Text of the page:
Gender Stereotypes in Family: Research Methods


First, I researched a number of online databases and libraries. For example, I used Capella University library to search for the necessary articles. I used such keywords as gender stereotypes, family, parents. I found only one appropriate article on the chosen topic. I also used Open Library and EBSCO, but I was not completely satisfied with the sources I found. I decided to use Google to search for better options. Ironically, I found the rest of the articles using this method. I keyed in such words as gender stereotypes, family, parents. I focused on scholarly journals and books. I disregarded newspaper articles although those were such reputable sources as The Washington Post or The New York Times. I wanted to find particular data on the existing research on the topic of my choice rather than opinion or news.

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Gender stereotypes in the family

The role of the family in forming or breaking stereotypes has been a focus of extensive research for decades. It is acknowledged that the family is one of the most important factors that affect the development of children’s perceptions concerning gender roles. Steinmetz and Sussman (2013) stress that parents transmit their own gender-related beliefs to their children through games, being a model, talking and so on. The researchers also stress that the majority of gender stereotypes have not changed although women have become more empowered.

Aina and Cameron (2011) also support this idea and note that storytelling is one of the most significant means of transmitting gender-related beliefs. Endendijk et al. (2013) studied particular ways beliefs, as well as stereotypes, were imposed on children through explicit (mainly fathers) and implicit (mainly mothers) beliefs of parents. Researchers also reveal a trend concerning a limited power of stereotypes within families with mixed gender children.

The role of stereotypes is also related to the issues concerning work and family. Okimoto and Heilman (2012) explore the way stereotypes affect the way females evaluate their motherhood. The researchers emphasize that women tend to think they are not good mothers if they work in the male-dominated environment. De Silva De Alwis (2011) reveals similar trends but the researcher focuses on policies concerning the work/family balance. The existing stereotypes contribute to the disproportionate division of tasks both in families and at work. The issues related to work are also important for the understanding of the way gender stereotypes develop.


It is clear that every study should focus on a particular aspect of the issue to explore the matter fully and in detail. Researchers should also make sure they study aspects that have not been investigated in detail; otherwise, the research will not have scientific merit. Explaining things everybody knows is inappropriate in the scholarly world. Researchers are interested in new facets as they want to come up with or develop the necessary background for strategies to overcome issues existing in the society.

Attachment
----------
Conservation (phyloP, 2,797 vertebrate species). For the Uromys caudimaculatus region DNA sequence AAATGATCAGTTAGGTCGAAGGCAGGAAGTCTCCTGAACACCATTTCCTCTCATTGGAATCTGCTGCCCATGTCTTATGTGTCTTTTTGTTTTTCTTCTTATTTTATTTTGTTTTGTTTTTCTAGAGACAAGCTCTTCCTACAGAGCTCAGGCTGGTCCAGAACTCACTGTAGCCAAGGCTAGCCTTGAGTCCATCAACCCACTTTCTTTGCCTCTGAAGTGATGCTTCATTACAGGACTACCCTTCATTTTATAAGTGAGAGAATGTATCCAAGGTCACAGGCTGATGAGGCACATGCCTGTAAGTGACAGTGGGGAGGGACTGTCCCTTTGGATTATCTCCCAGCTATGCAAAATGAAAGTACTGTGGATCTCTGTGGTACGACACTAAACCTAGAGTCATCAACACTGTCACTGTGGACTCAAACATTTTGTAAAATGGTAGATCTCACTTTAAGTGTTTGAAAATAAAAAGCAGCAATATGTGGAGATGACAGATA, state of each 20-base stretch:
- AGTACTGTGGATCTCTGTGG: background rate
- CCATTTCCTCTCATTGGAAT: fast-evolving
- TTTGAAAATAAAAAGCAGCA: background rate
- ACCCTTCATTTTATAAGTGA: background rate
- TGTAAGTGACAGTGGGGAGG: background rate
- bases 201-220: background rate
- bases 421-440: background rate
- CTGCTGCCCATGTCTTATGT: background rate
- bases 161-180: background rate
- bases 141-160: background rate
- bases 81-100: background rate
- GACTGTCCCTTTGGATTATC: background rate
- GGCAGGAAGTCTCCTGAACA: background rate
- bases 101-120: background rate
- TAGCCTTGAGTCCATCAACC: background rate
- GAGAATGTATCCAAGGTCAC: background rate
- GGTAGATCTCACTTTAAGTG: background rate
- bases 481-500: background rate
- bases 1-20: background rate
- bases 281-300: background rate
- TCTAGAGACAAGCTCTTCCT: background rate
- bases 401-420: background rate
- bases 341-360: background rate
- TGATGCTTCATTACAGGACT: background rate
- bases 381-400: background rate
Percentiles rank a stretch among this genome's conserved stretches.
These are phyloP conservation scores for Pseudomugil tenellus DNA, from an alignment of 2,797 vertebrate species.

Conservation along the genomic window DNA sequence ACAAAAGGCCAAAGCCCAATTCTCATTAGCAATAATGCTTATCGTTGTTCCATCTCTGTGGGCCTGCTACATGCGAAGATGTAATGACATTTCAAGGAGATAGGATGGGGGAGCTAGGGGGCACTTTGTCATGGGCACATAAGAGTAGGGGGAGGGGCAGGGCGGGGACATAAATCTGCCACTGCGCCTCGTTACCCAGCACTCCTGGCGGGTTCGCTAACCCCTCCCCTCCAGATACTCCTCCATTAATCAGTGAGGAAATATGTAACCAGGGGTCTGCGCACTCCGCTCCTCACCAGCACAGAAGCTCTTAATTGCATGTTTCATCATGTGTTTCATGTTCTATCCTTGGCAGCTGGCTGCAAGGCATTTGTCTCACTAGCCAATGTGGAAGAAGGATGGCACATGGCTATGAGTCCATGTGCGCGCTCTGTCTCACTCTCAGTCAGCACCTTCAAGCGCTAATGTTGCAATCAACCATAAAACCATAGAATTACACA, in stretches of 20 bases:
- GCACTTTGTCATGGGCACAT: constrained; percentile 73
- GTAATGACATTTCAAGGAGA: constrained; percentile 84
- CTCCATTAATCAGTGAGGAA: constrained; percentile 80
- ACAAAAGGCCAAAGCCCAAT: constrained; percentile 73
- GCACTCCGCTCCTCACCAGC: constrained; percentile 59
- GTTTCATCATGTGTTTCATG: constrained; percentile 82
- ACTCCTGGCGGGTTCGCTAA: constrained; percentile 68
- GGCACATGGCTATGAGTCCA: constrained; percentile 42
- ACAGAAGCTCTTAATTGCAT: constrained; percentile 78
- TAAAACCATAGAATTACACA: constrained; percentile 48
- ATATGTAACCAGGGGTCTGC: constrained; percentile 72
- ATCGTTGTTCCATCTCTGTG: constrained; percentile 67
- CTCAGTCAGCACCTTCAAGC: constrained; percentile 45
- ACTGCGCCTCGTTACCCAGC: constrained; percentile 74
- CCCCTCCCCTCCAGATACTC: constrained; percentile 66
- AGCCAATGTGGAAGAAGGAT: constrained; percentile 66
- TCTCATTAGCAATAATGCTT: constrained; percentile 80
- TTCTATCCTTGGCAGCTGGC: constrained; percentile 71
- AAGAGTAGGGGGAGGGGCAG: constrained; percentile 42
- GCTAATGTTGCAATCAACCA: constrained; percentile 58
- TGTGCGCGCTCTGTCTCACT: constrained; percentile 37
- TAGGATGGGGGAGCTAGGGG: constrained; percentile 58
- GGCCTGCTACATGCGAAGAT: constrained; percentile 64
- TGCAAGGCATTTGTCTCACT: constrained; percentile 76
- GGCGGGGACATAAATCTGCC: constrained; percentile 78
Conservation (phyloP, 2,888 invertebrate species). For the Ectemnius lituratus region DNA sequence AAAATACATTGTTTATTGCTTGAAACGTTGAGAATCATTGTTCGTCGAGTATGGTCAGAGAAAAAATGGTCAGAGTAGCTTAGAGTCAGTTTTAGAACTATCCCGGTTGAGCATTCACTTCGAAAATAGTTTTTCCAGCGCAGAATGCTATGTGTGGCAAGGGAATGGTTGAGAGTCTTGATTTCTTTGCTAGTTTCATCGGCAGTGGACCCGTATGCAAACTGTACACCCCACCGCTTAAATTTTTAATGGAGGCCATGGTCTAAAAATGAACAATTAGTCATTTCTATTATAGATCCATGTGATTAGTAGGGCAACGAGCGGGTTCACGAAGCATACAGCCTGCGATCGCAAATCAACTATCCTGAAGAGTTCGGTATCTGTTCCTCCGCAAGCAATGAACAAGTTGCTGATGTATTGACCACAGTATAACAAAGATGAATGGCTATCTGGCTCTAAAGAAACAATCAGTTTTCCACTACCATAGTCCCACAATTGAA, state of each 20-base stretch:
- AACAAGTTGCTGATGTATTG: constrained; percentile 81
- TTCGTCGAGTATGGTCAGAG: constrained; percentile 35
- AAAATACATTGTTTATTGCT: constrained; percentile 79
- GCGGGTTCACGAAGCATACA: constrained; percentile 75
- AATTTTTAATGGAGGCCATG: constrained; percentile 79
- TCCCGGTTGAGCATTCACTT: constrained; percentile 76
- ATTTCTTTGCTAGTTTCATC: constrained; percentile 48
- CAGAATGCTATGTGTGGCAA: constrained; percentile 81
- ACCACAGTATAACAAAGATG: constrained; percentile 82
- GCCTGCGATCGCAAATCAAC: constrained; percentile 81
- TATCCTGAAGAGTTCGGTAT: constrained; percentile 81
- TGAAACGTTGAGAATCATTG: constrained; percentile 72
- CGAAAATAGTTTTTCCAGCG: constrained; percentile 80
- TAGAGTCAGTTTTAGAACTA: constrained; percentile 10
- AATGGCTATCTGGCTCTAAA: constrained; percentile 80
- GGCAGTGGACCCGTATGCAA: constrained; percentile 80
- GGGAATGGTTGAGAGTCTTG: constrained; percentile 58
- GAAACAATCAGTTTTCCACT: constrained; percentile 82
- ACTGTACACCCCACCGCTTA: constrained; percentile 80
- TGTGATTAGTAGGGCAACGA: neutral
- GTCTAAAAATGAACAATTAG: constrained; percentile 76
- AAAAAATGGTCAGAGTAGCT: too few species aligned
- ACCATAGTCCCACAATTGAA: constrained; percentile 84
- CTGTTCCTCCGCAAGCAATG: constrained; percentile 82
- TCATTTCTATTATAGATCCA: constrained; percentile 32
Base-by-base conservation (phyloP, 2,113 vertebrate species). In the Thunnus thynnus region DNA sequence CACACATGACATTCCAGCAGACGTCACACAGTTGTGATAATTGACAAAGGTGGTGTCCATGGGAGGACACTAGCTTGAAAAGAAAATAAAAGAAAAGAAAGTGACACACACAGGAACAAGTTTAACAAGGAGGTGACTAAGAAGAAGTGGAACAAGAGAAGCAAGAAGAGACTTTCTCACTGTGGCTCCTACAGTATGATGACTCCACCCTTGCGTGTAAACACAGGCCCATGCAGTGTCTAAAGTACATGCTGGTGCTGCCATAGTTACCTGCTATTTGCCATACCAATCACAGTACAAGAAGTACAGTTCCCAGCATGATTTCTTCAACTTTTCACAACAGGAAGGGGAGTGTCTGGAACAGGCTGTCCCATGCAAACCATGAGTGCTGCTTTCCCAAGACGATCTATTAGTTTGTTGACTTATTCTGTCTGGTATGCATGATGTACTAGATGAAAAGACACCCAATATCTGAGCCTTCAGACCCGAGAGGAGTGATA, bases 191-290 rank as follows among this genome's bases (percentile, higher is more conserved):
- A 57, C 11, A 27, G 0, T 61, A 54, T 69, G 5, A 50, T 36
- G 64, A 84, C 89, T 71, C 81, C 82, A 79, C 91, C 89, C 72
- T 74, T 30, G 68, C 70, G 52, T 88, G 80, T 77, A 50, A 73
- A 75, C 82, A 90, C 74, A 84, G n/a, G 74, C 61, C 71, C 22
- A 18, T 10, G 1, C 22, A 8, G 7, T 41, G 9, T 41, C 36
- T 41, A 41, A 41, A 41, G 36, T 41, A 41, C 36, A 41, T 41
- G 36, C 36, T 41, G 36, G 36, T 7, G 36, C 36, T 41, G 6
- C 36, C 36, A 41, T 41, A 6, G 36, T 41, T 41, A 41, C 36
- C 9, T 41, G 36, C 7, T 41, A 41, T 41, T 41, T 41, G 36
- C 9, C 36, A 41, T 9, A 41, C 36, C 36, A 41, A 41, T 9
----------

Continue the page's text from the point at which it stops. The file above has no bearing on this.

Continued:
Looking into different angles of the problem also reduces bias that may be unavoidable in some studies. Checking hypothesis and findings of different researchers with the use of different paradigms also adds top validity of findings or reveals the flaws of previous research. Moreover, any study should put new questions to facilitate the research on various topics. It can also be effective to check, develop and introduce new theoretical approaches that can be employed in new studies on new matters.


Aina, O.E. & Cameron, P.A. (2011). Why does gender matter? Counteracting stereotypes with young children. Dimensions of Early Childhood, 39(3), 11-19. Web.

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De Silva De Alwis, R. (2011). Examining gender stereotypes in New Work/ family reconciliation policies: The creation of a new paradigm for egalitarian legislation. Duke Journal of Gender Law & Policy, 18(2), 305-334. Web.

Endendijk, J.J., Groeneveld, M.G., Van Berkel, S.R., Hallers-Haalboom, E.T., Mesman, J. & Bakermans-Kranenburg, M.J. (2013). Gender stereotypes in the family context: Mothers, fathers, and siblings. Sex Roles, 68, 577-590. Web.

Okimoto, T. G., & Heilman, M. E. (2012). The “bad parent” assumption: How gender stereotypes affect reactions to working mothers. Journal of Social Issues, 68(4), 704-724. Web.

Steinmetz, S.K., & Sussman, M.B. (2013). Handbook of marriage and the family. New York, NY: Springer Science & Business Media.

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